*     *     *

An elderly lady enters the crowded train at Embarcadero Station. A young black man rises from his seat and offers it to her. She smiles, thanks him, and sits down. He smiles back. Seeing that gives me hope that change will be for the better. Everything about us as humans is being laid bare, and we need to recognize ourselves in each other. Only good can come from that, we’re all on the same train after all.

P.S.: This is the last of my blog posts for Lunch Ticket as I move on from this reviving experience that has been the Antioch MFA. I’ve written six posts: about family, about gentrification, about baseball and hurricanes. While today, there is much to fight for and stand up to. I wanted my last piece of writing to reflect the fact that we’re in a time of change, drastic change. But also to remind us not to focus on what divides us, but what binds us as human beings.

For therein lies our hope.


Jesus Francisco Sierra is currently working through a post MFA semester ​in Fiction at Antioch University Los Angeles. He emigrated from Cuba in 1969 and grew up in San Francisco’s Mission District. He still resides in the San Francisco Bay Area. Although he has been a lifelong writer and storyteller, he makes a living as a structural engineer. His inspiration, and his most supportive audience, are his adult daughter and son. He is fascinated by how transitions, both sought and imposed, have the power to either awaken or suppress the spirit. His work has previously been published in Marathon Literary Review and The Acentos Review.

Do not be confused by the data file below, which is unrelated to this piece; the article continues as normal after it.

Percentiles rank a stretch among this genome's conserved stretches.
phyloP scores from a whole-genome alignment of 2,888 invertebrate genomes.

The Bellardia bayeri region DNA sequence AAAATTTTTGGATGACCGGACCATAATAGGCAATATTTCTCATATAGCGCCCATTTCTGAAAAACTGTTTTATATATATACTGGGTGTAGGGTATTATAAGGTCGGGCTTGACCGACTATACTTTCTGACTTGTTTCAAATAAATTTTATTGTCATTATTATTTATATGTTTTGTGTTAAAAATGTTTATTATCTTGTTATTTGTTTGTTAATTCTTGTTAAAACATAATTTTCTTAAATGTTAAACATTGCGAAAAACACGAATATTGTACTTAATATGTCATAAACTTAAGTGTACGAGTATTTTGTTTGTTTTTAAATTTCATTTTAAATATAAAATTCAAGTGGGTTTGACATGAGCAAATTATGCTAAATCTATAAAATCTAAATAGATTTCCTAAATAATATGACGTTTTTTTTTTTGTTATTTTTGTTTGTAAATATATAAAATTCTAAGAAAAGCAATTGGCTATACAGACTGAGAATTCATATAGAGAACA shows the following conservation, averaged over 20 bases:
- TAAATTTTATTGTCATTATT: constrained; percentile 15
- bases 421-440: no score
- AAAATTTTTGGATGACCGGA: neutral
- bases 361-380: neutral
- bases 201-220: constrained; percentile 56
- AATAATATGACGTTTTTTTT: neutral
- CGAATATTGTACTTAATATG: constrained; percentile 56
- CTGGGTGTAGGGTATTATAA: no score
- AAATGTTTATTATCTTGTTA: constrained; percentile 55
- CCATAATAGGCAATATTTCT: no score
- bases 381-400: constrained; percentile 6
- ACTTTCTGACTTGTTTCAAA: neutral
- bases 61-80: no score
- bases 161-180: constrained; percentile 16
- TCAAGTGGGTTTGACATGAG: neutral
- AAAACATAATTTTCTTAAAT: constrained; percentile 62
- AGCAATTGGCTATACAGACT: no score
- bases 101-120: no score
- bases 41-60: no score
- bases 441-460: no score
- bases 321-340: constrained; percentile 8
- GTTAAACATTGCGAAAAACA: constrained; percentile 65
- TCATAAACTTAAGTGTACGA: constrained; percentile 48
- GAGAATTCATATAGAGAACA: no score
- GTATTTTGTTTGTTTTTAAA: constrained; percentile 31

Octavia, How do We “Shape Chaos”?

In the house I share with five people, I spearhead the vegetable garden every year and it always causes me more anxiety than you would think a garden should. Collaborations are difficult and we are each so busy. Everyone wants to eat lots of food from the garden whether or not these foods are suited to grow in this climate. I research each one and consider where it should go, organize the years of old seed packets that inevitably turn up in storage, and purchase new seeds. We have too many seeds and too many wants and not enough labor. So much work goes into growing anything.

Early one morning in April, before an 11 a.m. flight to Hawaii, I planted seeds in some of the boxes. I pinched tiny seeds from my palm, spilling some and placed them in hastily made holes. In my mind, I flailed around in other last minute plans and lists. When I returned from vacation, I planted some more seeds.